This morning, my co-author and I recorded a podcast episode with her friend and former colleague centered around our book, The Minimalist Teacher. The more we talk to people about this approach, the more realizations I have.
... the takeaways that readers are experiencing,
... the need for this approach in education,
... and about me.
One of Sue's Takeaways:
Christine and I intentionally wrote the book so it didn't have to be read as a whole. The intention was for readers to read the chapter(s) that popped out to them, grab nuggets and role with them. In our chat with Sue, it was clear that she gravitated to one chapter in particular - decluttering instructional strategies and assessment. While it was completely satisfying to hear that our intention was achieved, the conversation we had about strategically choosing low-prep yet high leverage instructional practices that cross time, content, and grade level was exactly the thinking we hoped readers would consider and run with.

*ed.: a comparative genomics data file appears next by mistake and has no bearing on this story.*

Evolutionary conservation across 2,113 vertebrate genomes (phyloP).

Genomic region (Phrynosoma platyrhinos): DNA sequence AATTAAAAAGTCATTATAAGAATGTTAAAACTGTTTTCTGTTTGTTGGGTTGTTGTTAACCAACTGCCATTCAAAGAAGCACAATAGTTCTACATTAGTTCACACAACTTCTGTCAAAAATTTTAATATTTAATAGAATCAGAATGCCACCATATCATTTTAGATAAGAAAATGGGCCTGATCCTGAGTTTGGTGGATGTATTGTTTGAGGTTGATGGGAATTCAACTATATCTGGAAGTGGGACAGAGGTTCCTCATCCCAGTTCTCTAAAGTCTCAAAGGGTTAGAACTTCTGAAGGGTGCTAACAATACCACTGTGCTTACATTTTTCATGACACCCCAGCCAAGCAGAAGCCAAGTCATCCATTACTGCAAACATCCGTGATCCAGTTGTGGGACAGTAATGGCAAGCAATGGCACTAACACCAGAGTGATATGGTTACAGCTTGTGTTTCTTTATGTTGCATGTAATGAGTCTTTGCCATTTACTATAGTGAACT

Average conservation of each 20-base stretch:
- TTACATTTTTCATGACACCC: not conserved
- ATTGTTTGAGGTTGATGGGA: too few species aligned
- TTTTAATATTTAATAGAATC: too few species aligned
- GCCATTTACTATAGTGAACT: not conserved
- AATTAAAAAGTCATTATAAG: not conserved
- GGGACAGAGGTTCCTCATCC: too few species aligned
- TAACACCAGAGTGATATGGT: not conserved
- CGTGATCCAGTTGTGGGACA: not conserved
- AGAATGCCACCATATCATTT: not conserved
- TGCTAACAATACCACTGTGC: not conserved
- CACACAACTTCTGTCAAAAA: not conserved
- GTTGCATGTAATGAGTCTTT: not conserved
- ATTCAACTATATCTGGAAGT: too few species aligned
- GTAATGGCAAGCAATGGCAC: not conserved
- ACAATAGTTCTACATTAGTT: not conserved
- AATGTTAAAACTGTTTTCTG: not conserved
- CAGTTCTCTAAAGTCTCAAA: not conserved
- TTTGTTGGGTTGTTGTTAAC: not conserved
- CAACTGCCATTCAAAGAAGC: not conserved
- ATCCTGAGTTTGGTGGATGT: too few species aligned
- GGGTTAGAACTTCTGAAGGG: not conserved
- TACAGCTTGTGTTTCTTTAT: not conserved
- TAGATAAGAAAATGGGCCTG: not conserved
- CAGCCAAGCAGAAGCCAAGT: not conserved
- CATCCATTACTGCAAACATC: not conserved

Needed Approach in the Field:
The book is called The Minimalist Teacher, yes, but it's written in a way that we hoped would pull in any educator, regardless of role. Our field is a volatile place and we are not seeing much being done to truly support teachers and giving them time and autonomy to focus on teaching, and keeping themselves well. The minimalist movement is about much more than decluttering closets and cupboards. It's a transformative process that can potentially change how educators feel about remaining in the field.
After our last couple of conversations with folks for podcast recordings, I'm realizing more and more how much I really do rely on this way of thinking and living. It's a natural process for me to question and find the purpose of what I'm doing. There are definitely times when I lose site of my purpose and I have to reprioritize, but I am more aware now how helpful this really is.